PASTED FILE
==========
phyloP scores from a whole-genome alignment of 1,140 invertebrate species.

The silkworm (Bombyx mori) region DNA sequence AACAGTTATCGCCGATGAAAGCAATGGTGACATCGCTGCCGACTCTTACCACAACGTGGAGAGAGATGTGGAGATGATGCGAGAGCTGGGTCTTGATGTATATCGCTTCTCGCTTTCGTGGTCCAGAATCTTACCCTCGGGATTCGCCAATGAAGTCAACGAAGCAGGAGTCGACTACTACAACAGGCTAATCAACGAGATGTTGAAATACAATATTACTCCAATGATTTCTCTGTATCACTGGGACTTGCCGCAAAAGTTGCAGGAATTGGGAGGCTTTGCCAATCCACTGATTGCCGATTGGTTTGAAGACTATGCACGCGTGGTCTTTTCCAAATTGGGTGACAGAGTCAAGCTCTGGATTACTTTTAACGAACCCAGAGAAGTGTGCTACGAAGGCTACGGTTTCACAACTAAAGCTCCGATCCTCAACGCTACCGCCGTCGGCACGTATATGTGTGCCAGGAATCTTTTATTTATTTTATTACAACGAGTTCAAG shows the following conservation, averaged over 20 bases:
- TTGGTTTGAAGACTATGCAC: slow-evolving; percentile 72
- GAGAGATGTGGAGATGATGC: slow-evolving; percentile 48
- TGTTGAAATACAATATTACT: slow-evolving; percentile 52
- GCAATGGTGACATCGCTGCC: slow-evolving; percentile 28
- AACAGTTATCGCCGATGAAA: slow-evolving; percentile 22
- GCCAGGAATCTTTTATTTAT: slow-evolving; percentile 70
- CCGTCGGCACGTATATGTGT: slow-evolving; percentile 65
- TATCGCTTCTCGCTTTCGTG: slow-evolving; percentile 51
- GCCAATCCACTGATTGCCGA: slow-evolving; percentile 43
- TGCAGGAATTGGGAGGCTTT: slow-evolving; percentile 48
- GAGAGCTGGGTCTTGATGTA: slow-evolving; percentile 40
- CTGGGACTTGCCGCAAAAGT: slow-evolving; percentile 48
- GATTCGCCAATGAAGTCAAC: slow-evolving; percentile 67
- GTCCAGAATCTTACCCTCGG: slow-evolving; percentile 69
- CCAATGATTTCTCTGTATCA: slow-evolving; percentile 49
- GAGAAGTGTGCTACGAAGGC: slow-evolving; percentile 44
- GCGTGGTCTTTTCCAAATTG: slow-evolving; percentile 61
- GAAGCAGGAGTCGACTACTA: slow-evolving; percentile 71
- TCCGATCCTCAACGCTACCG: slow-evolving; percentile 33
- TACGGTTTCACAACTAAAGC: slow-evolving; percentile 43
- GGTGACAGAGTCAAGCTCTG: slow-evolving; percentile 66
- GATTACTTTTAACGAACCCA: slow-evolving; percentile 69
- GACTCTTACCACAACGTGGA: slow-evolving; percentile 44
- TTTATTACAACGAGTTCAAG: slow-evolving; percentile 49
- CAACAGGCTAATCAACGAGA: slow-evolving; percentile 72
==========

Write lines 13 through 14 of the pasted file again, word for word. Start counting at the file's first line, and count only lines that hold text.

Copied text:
- GAGAGCTGGGTCTTGATGTA: slow-evolving; percentile 40
- CTGGGACTTGCCGCAAAAGT: slow-evolving; percentile 48